Yet we place our children under the supervision and control of parents, grands, teachers, cops, and social workers. Who says child sacrifice is a thing of the past?
Did I mention that I raised 4 children? “I did the best I could,” which means, according to my standards, “I did an absolutely horrible job.” The ‘best I could’ wasn’t even close to ‘good enough’…not even close! Some of my children have forgiven me, “You did as good as could have been expected under the circumstances,” whatever they were; others have not. (I agree with the ‘have-nots’ BTW.) And just for the record, no, I didn’t beat them!
Children are not just ‘shorties’; they are not miniature adults. Children are an entirely different phenomenon from parents. A few decades ago (I date myself), it was popular to say that men and women were from ‘different planets’ (e.g., Mars and Venus). Today, we can say something similar about children and adults.
What makes one planet different from another? Time, for one thing. A year on Neptune lasts 60,000 Earth days. It’s a long wait from one Christmas to the next. On the other hand, a day on Jupiter or Saturn is only about half as long as a day on Earth. As soon as your head hits the pillow, it’s time to wake up again. It would be foolish not to realize that such massive differences in time measurement affect the way sentient beings live and how they understand their worlds.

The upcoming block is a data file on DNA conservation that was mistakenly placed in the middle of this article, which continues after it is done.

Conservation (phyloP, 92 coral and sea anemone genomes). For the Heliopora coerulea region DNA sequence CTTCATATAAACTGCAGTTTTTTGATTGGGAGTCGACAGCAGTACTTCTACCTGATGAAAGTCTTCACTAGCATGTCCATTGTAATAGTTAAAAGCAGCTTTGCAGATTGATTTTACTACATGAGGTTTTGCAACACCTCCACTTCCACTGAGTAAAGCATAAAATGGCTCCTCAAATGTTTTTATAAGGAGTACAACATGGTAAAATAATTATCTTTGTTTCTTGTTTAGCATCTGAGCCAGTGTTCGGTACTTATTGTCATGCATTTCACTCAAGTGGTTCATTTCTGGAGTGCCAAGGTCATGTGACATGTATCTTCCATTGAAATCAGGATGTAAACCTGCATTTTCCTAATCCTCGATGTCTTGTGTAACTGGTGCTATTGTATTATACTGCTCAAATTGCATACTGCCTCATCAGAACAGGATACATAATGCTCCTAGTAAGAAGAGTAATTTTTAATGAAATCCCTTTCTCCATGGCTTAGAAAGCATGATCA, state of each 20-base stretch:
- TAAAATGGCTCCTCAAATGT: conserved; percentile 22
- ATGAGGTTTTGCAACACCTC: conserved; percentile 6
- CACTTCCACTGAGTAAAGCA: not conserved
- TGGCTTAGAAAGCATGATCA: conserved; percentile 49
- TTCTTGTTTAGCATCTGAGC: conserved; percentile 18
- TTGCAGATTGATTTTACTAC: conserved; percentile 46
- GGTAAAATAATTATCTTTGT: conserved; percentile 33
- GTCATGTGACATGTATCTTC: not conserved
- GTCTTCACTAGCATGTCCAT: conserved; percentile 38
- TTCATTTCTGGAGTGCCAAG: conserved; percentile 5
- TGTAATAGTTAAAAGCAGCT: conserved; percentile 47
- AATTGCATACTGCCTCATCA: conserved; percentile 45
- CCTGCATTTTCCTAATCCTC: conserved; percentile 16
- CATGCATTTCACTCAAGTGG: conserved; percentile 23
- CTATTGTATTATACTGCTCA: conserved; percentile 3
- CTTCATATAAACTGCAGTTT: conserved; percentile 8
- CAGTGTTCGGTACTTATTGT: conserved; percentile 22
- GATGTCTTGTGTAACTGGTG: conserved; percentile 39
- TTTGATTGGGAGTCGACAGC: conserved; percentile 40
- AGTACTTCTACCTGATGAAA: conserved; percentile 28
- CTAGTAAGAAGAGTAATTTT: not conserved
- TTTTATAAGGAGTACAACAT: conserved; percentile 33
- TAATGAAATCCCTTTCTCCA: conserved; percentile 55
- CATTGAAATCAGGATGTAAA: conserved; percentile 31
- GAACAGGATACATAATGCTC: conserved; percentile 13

Children and adults experience time differently. By my calculations, a 75-year-old’s week is subjectively equivalent to a 5-year-old’s day. Failure to understand this simple fact leads to insurmountable conflict.
But time measurement is only one difference. I’m sorry to say it, but children are much, much smarter than you…or me. That’s why they’re so much fun to be with…for short bursts of time. Children never shut down. After about 12 hours, their bodies just give out. You on the other hand…
Now, if you’re waiting for me to end this article with “How to” fix these problems, you’re going to be disappointed. These problems are evolutionary and anthropological, not political. About the best we can hope for at this point is an awareness of the cultural disconnect and a sensitivity to its consequences.
As in many aspects of life, whether we are theists or atheists, we can learn from Scripture: “Unless you become as little children, you shall not enter the Kingdom of Heaven.” (Mt. 18:3)
David Cowles is the founder and editor-in-chief of Aletheia Today Magazine. He lives with his family in Massachusetts where he studies and writes about philosophy, science, theology, and scripture. He can be reached at firstname.lastname@example.org.